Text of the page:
After Image…

TARDISIt’s been weird to see my reviews discussed, kind of, quite a lot online this year. Also weird that there seemed to be some puzzlement over whether or not I wrote this now traditional afterword. Which – and you’re ahead of me here – I did.

From DWM #461

DWM #461More! More! More Doctor Who. It’s what we need. Leaving aside the fact it also happens to be what some fans have been stamping their feet about recently, it would do the programme nothing but good. That’s because more Doctor Who keeps the show sane. History bears us out. When they scythed episodes from the series’ run in the 1980s, the programme stumbled, almost as if it was struggling to come to a sudden stop from high velocity. And in 2009, when the show only popped by for three visits, those adventures also felt as though the pace had dropped. They were less instinctual, maybe.

So far in 2013 we’ve had just eight episodes. Those are the facts. Whether or not they’re the second half of a run that began last September is immaterial. Eight episodes. We need more.  No matter what miracles the series pulls, that paucity means it’s always going to feel like it’s over-promised and under-delivered.

With fewer distractions, we fixate on what we have. The truth of it is, in the past the odd below-par instalment was kind of okay. It even presented a weird sort of pleasure, heightening expectation for a bounce-back next week. But when The Rings of Akhaten and Nightmare in Silver fail to deliver, that’s a quarter of the whole season written off. Then come Journey to the Centre of the TARDIS and, for me (I know many adored it) Cold War. Both good, but not Doctor Who at full tilt. That’s half the season. Finally, the belters: The Bells of Saint John, The Name of the Doctor, Hide and The Crimson Terror. Where have you been?! And why didn’t you round up a few more while you were at it?

So, a little deflated. It’s an unlikely place to be. In this golden year, has the shine faded a bit?

And yet if we subject this run to a basic check-up, it becomes clear that despite an uneven and far too brief foray, the vital signs are still excellent. In Matt Smith we have a Doctor who continues to delight. In nearly every episode he’s found new shades to the character and I’m nowhere near ready to say goodbye to him. Every day I live in fear we’ll hear the news he’s off. Remember those rumours of an announcement at the TV Baftas? Squeaky bum time (to coin a phrase). Likewise, Jenna-Louise Coleman has been impossibly good as Clara, fitting the show perfectly. Then there’s the current title sequence and TARDIS interior, both of which are the best the programme’s sported this century. Plus, we’ve had the long overdue return of good old fashioned baddies, like Miss Kizlet, Mrs Gillyflower and The Great Intelligence. No malfunctioning computer programs this time around. And, even in those characters alone – played by Celia Imrie, Dame Diana Rigg and Richard E Grant – we’ve enjoyed some of the very finest casting anywhere on TV.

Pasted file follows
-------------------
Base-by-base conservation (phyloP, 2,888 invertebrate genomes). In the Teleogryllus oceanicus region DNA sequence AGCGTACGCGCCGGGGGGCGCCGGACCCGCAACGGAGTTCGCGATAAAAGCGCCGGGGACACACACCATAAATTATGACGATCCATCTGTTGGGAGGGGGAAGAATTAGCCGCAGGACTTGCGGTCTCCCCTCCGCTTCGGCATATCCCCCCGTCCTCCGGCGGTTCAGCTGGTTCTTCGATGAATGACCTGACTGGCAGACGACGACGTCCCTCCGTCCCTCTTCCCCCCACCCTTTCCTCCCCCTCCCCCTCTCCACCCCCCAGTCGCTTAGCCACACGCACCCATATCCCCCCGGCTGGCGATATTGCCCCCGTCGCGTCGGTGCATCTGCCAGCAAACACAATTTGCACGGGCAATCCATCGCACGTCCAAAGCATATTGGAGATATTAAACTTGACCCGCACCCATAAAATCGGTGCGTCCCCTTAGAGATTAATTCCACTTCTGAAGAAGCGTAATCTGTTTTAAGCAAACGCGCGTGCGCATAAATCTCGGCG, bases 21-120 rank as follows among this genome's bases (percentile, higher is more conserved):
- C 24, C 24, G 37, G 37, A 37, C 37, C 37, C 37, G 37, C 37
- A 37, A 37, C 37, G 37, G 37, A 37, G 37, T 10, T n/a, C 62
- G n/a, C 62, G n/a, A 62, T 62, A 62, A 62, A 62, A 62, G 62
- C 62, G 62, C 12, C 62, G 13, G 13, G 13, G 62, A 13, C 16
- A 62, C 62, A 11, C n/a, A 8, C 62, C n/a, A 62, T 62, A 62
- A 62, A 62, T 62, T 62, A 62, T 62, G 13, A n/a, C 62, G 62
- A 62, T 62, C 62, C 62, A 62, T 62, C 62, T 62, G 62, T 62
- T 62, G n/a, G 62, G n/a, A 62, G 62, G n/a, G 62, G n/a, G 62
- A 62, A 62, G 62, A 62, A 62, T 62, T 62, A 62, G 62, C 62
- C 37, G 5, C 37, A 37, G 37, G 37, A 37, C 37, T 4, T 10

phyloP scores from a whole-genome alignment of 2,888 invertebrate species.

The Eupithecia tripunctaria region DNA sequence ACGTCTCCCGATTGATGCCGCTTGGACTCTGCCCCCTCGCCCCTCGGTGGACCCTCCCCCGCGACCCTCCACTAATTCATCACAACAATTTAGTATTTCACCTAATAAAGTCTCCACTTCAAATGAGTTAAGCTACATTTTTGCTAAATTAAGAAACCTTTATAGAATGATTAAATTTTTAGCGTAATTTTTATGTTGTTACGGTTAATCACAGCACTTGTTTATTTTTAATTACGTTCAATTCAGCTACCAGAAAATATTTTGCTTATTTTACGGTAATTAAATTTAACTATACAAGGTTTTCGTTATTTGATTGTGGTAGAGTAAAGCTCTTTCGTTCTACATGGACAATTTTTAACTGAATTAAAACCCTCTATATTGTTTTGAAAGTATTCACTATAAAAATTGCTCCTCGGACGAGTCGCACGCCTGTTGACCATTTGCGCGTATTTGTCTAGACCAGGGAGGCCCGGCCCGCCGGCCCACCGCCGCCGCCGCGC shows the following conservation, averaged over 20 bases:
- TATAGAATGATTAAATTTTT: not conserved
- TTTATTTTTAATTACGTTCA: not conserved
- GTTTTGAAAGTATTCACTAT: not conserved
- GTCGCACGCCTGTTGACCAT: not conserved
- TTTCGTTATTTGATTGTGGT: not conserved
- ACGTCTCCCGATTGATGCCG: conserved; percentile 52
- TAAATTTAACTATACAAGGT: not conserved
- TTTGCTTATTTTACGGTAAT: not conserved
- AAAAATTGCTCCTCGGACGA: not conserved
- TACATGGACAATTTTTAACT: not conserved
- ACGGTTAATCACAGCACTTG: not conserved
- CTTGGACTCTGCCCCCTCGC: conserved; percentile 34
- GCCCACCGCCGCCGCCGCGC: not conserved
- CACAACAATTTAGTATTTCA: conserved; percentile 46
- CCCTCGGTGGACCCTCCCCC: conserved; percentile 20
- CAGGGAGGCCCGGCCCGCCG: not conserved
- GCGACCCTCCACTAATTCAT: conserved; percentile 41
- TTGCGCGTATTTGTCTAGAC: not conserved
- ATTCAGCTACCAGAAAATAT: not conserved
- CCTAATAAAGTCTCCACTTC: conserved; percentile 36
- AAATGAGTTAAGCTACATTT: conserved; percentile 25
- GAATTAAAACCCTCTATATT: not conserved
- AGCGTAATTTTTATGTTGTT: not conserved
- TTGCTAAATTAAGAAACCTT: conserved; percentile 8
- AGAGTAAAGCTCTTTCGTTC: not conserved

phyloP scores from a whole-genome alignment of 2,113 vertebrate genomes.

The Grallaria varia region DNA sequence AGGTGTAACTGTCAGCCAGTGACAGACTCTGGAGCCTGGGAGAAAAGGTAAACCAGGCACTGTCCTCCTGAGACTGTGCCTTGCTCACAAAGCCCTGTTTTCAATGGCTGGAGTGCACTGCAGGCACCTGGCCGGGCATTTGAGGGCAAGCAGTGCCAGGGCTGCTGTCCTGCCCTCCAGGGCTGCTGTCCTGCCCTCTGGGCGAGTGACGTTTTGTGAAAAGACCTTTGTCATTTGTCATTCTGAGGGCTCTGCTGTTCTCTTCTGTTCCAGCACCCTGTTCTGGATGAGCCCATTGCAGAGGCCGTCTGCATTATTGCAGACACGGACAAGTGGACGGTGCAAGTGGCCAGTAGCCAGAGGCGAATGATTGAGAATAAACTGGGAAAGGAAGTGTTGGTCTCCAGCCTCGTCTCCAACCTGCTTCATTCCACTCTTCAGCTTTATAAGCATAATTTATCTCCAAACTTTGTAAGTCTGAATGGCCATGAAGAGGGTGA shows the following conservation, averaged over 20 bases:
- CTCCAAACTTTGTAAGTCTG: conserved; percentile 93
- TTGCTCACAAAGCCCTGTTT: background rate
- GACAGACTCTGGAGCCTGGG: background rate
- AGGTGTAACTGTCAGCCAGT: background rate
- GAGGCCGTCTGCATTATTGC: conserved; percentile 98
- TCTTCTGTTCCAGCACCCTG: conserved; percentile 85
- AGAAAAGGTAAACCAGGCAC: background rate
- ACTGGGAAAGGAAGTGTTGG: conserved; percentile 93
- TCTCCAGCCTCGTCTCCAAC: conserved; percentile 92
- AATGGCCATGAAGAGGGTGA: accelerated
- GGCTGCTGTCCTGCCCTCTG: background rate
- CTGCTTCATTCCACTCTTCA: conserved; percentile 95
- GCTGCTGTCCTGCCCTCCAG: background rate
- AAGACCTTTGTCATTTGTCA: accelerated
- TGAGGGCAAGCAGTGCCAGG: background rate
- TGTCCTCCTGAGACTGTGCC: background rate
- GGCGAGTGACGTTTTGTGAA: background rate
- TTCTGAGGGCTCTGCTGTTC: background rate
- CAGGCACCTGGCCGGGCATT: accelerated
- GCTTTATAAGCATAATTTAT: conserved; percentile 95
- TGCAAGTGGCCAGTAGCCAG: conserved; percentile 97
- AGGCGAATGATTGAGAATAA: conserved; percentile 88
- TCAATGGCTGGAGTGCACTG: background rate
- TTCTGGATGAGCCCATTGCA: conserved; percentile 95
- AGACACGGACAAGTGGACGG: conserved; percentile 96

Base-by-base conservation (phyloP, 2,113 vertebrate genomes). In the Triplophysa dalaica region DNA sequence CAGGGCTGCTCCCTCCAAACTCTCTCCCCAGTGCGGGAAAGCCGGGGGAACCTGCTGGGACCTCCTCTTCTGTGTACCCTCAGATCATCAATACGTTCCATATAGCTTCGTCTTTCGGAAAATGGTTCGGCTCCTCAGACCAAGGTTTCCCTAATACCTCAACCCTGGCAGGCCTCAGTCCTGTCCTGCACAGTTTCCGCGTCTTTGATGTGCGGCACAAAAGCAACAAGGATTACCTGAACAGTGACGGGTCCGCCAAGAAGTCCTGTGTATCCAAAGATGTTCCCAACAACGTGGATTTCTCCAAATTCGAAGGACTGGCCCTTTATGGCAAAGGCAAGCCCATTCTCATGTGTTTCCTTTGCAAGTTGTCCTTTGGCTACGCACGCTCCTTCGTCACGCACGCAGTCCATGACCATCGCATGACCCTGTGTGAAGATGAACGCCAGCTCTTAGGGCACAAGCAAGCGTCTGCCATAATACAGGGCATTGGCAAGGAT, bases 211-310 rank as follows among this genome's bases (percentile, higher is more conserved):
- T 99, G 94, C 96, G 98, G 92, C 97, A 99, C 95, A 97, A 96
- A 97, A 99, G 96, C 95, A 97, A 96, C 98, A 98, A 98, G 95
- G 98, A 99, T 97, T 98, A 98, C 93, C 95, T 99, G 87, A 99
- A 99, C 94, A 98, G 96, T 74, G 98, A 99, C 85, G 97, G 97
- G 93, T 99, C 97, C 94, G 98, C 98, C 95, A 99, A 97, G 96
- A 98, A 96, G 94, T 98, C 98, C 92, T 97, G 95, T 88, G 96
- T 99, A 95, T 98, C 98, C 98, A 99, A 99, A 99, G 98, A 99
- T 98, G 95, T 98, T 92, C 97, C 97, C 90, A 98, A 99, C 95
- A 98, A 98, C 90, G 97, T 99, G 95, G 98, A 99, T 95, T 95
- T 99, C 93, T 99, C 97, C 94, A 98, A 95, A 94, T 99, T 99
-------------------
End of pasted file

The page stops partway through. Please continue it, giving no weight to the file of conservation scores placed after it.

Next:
And then there’s that cliffhanger clanging away. Our man is turning 50 in November and his mid-life crisis is surely going to be the biggest thing to hit Doctor Who since 1963. It’s a confident sign the anniversary story itself will be everything we want… we need it to be; a bold restatement of what’s great about Doctor Who, the venerable TV series that’s always had a healthy disrespect for its own history.

All of that, absolutely brilliant.

But let the cry ring out louder and more forcefully than ever, from Gallifrey to Trenzalore to Cardiff. More! More! MORE!


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